Film History Essentials: Santa Claus (1898)

What it’s about:

Two children eagerly wait by the hearth for Santa Claus to arrive before they are shooed into bed. After lights out, Santa appears on the rooftop above, bearing presents and a Christmas tree. He makes his way down the chimney and into the children’s room. He stuffs toys into their stockings at the end of the bed, and then disappears as the children awake excitedly.

Why it’s essential:

In September of 1898, George Albert Smith produced what is likely the first-ever Christmas movie (in plenty of time for exhibitors to have it for the holiday season). There is no record of who played the role of Santa Claus (a character who also makes his film debut here), but perhaps it was Smith himself. Certainly the rest of the film was a decidedly family affair. The maid was played by Laura Bayley, Smith’s wife (and an actress in a number of his films), and the boy and girl were their children, Harold (9) and Dorothy (7). It’s the perfect behind-the-scenes detail for a charming and sentimental holiday movie, but that’s not what makes this film special.

Santa Claus represents an obvious leap forward in the use of special effects and other techniques to tell a uniquely cinematic story. There are several notable innovations on display here, starting with the title. Notice that it actually appears on the screen at the beginning of the movie. It actually isn’t clear whether this title card was originally a part of the film or not, but if so, it would be one of the first. Title cards and intertitles would not become common until the following decade.

Incidentally, it may seem curious to a modern viewer that this British film is called “Santa Claus,” and not “Father Christmas.” The figure of Father Christmas had been a traditional English folk character for centuries by this point, but he was not simply an Anglicized version of St. Nicholas. He also lacked many of the characteristics that have come to be associated with Santa Claus, such as bringing gifts to children. Santa Claus first appeared in England by way of America in the 1850s. (Americans had adapted him out of the traditions of Dutch settlers in New York in the 1820s.) Although Santa Claus and Father Christmas began to slowly merge in the British public consciousness, they were still sometimes depicted as distinct figures in England even into the very early 20th-century.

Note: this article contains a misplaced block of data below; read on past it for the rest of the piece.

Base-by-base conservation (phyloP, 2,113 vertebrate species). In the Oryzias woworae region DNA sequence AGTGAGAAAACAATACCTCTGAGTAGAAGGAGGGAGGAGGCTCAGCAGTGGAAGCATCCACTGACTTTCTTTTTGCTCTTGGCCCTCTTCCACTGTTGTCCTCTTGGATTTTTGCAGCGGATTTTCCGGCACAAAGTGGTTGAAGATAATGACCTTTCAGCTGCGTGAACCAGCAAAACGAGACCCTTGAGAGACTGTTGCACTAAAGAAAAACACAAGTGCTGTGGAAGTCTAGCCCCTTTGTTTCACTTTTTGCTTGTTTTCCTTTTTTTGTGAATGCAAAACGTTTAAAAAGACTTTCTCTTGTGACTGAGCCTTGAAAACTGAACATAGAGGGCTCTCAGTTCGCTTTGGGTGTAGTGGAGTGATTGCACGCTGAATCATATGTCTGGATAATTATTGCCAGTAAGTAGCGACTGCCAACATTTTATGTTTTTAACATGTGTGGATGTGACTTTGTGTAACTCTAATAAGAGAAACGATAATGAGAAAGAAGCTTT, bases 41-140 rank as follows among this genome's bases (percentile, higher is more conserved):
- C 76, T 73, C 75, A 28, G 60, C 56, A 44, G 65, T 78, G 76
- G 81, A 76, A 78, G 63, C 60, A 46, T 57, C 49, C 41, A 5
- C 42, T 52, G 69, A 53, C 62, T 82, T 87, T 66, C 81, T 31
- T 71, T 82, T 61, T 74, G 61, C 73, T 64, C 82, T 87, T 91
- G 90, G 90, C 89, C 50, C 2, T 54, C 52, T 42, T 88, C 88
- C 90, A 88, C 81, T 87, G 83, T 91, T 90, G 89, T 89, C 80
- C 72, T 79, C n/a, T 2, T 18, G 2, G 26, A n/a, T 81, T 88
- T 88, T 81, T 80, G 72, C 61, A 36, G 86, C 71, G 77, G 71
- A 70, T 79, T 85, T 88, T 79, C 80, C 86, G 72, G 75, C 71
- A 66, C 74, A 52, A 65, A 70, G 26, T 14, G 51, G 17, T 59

In any case, the film’s most noteworthy feature is not the name of its personification of Christmas, but its use of the earliest known example of parallel action in cinema. There is a little fun ambiguity to the film’s use of double-exposure. Does the inset of Santa’s arrival at the house show what’s actually happening at that moment, as the children sleep below? Or is this a vision of the children’s Christmas Eve dream? After all, Santa does vanish at the very moment they wake up. The beauty of this simple but effective Christmas vignette is that it works just as well either way.

What to watch for:

The first actual special effect in the film is a use of the stop trick that is so sophisticated, it may not be immediately evident that it’s a stop trick. When the maid reaches up to turn out the light, there is a cut and the entire backdrop is replaced or covered by some black material. The effect is so seamless that at first it just looks like part of the set got darker. The desired visual of a darkened room (where you can still see what’s important) is flawlessly realized here. At the end of the film, there is one additional (more conventional) use of the stop trick employed to make Santa and his Christmas tree disappear. (It’s not entirely clear why he’s carrying that around if he didn’t intend to leave it.)

Regardless, the black backdrop effect is actually the key to the centerpiece of the film: the use of a double-exposure to show Santa up on the roof as an inset within the room itself, before he appears in the room “in person.” Smith used double-exposures in several films around this time, and even patented his process. Although the use of this technique in film may have been pioneered by Georges Méliès the previous year, this is the earliest example that survives. The two filmmakers were correspondents, and the exact origin of this particular innovation isn’t certain. (Besides which, the concept had been well-known to still photographers for decades.)

Meanwhile, the screen that was seen before the hearth earlier in the film makes the perfect barrier so that Santa can appear to emerge from the fireplace without crawling awkwardly out on his hands and knees. The awkwardness comes a few moments later, when one of the toys he places in a stocking immediately and visibly tumbles out onto the floor and he just leaves it. These shots ran on a tight schedule, and second takes were complex and expensive enough (or perhaps it was thought that audiences simply wouldn’t care) that these sorts of small errors are quite common in early films.


~ by Jared on April 15, 2023.

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